Troy—or—Paris Changes His Mind
by Pun

Thank you so much to my betas velvetglove and jacynrebekah. All remaining mistakes are my own.


It's not the first ethically questionable decision Lex has made for the sake of LexCorp, but it's the hardest. Blackmailing Lionel's assistant, for example, had been great fun. Agreeing to use the labor of Chinese prison inmates was considerably less enjoyable. But Lex really needed to underbid LuthorCorp for the Pommador contract. This would ensure that he could.

Lex knows as he's doing it that it's the sort of thing Clark would disapprove of, but the article under the Kent and Lane byline two weeks later still comes as a shock. Lex doesn't need to guess who tipped them off.


Dinner that night is a silent affair. They had long since agreed not to bring the office home. This wasn't the first time the Planet had printed unfavorable news about Lex just the first time it had been written by Clark. That stung a bit.

Finally, Lex could stand Clark's accusing eyes no longer, "It's not illegal, you know."

"Legality and morality are two entirely different issues."

"Using someone's own words against him is not a very honorable tactic."

"You're lecturing me about honor?" Clark returns Lex's angry glare, then sighs heavily, "Can we just leave it at the office?"


Lex wants to let it lie, but three days of near-silence between them is enough to break him. "You know that Lionel wanted the contract as a springboard for a hostile takeover? Hundreds of people would have lost their jobs."

"I do know that. I can see your reasoning; I just hate it that you have to make those kinds of choices."

Clark's expression is tender, and Lex is ready to repent and throw himself on Clark's mercy until he adds, "Besides, how much of it was concern for people's livelihood and how much was about beating your father?"


Clark announces he's been offered the post as the Planet's Paris correspondent, the opportunity of a lifetime. He's glowing with joy and pride. His shining eyes look right through Lex into a brighter future.

Lex knows he should suggest they go out to celebrate, but he's certain he'll vomit at the sight of food.

Two months since the article and things still aren't the same between them. Maybe this is the escape opportunity Clark's been waiting for.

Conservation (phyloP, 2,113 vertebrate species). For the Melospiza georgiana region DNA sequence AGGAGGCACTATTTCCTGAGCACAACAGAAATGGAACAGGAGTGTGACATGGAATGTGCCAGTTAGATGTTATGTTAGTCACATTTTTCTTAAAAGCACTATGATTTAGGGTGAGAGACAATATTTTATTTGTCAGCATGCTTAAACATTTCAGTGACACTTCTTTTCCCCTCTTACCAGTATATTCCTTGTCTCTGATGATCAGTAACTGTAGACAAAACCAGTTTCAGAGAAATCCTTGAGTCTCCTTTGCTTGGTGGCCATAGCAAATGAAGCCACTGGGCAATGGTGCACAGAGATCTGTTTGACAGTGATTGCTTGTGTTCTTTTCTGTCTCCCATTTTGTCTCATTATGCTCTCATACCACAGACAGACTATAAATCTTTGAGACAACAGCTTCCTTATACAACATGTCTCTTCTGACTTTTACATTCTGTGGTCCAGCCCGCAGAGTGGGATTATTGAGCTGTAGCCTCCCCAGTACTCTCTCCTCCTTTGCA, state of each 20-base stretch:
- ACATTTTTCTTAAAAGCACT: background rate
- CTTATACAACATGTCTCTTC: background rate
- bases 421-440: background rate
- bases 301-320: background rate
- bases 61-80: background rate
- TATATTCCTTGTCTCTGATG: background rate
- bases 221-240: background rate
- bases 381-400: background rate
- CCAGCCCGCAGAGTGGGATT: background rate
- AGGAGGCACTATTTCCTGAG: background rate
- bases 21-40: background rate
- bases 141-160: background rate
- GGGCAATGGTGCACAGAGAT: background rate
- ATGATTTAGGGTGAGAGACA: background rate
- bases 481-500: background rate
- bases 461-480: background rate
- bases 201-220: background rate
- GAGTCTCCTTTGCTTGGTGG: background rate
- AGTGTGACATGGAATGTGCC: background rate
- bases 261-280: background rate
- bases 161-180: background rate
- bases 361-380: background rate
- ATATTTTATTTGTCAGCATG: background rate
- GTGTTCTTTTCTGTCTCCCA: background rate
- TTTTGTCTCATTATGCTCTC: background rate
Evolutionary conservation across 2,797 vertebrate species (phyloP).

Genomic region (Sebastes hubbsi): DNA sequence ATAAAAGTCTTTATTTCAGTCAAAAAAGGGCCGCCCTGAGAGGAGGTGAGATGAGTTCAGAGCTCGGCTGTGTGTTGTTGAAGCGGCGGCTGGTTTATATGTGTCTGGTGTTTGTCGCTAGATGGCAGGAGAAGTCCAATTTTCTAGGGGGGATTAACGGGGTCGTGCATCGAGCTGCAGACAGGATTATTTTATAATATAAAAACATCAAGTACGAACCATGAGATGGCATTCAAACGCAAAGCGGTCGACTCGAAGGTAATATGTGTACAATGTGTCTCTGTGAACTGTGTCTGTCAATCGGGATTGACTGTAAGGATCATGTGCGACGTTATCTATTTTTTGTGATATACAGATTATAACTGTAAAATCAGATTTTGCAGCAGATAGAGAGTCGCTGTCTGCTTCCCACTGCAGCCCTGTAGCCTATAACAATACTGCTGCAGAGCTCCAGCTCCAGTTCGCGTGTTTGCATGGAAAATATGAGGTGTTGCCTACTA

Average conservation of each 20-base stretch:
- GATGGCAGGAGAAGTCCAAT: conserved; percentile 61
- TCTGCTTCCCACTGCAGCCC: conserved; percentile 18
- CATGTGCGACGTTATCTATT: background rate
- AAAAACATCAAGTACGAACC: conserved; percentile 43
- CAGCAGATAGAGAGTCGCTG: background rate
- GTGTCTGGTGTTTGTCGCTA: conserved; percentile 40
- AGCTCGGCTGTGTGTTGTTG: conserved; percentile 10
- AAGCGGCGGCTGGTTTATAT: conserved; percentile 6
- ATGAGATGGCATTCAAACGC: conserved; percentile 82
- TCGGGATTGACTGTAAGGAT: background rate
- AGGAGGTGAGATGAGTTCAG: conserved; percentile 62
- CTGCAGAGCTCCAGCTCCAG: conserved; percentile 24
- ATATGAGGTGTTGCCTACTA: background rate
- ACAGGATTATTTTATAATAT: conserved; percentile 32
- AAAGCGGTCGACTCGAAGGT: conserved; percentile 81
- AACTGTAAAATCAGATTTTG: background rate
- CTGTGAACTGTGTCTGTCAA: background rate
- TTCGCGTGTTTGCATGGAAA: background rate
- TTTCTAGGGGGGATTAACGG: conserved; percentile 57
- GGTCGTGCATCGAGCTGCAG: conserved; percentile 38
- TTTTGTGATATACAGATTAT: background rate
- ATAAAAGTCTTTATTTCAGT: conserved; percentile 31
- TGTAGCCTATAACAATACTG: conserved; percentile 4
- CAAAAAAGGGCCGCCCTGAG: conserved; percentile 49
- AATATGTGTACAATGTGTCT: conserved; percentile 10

Lex suggests as much, and Clark just shakes his head sadly. "That's not what I want. I want you to come with me."


The anticipated explosion comes three days later. It's almost a relief.

"Damn it, Lex. Can't you see that you're rotting here?" Clark shouts.

"Where else would I go? Metropolis is my domain. I will either conquer it or it will conquer me," Lex responds calmly.

Clark's teeth are clenched, but he manages to lower his voice. He hates to be the only one shouting. "Maybe you could go someplace where conquering isn't an issue at all."

"Now where's the fun in that?" It's okay to be cruel because Clark has hurt him too. If he really loved Lex, he'd stay.


The relationship continues to deteriorate in the weeks leading up to Clark's departure. Clark is fixated on the absurd idea that Lex can abandon his life's work and run away to France.

Nine days before Clark is supposed to leave he calls to tell Lex he'll be sleeping at Lois' for his remaining time in the United States. On the couch, he has the mercy to add.

Lex learns that Clark's absence hurts even more than his angry, reproachful stares. Part of him wonders why he ever thought he'd be allowed to keep something that made him so happy anyway.


Lex isn't sure what to feel when Clark arrives at his office four hours before the plane is scheduled to leave. He doesn't want to hope, but Clark has always been able to bring out that last shred of optimism Lionel didn't beat out of him.

Clark's eyes look haunted, and he appears to have lost weight. "I've come to say goodbye," he explains.

Lex had thought Clark's absence was painful, but it doesn't compare to the gut-wrenching agony of seeing him this close and knowing he's lost him.

The initial polite inquiries inevitably give way to pleading and shouting.


"Please, Lex," Clark sounds desperate. "You can still come with me."

"And you could still choose to stay."

"But I'm doing this for us."

"You're leaving me for us?"

Clark covers his eyes with his hand then lets it drop, exclaiming, "You know, you used to claim to be fighting your destiny, but you certainly didn't fight very hard." Clark storms out, the door slamming behind him.

Lex is a certified genius, but it takes him two full weeks of pondering. When he finally figures it out, it's like a prisoner discovering the cell door has been open all along.


Another month and Lex has finished slicing up and selling off the company he worked so hard to build.

Surprisingly, it doesn't feel like cutting out his heart. His heart is whole and well waiting for him across the ocean.

Four hours after signing the final papers Lex is on the plane, watching out the window as the city he was born to rule shrinks to no more than a toy, bought to teach a child a lesson in strategy.

Trojan horses weren't always used to invade. Sometimes, in the form of Kansas boys, they could be used to escape.


Lex loved teaching undergrad. They weren't sophisticated, but their enthusiasm was charming.

"An Oracle predicts that Paris will bring about the ruin of his kingdom. Like Oedipus, the path Paris takes to avoid his destiny only leads him right back into the hands of fate, causing Troy's destruction. These stories are the Greeks' warning to mere mortals. Don't fuck with fate. Your destiny will always find you in the end. But was Paris forced to wage war over Helen or was it a choice?" Lex turns and writes the question on the board for emphasis.

"Did Paris have free will?"

The End


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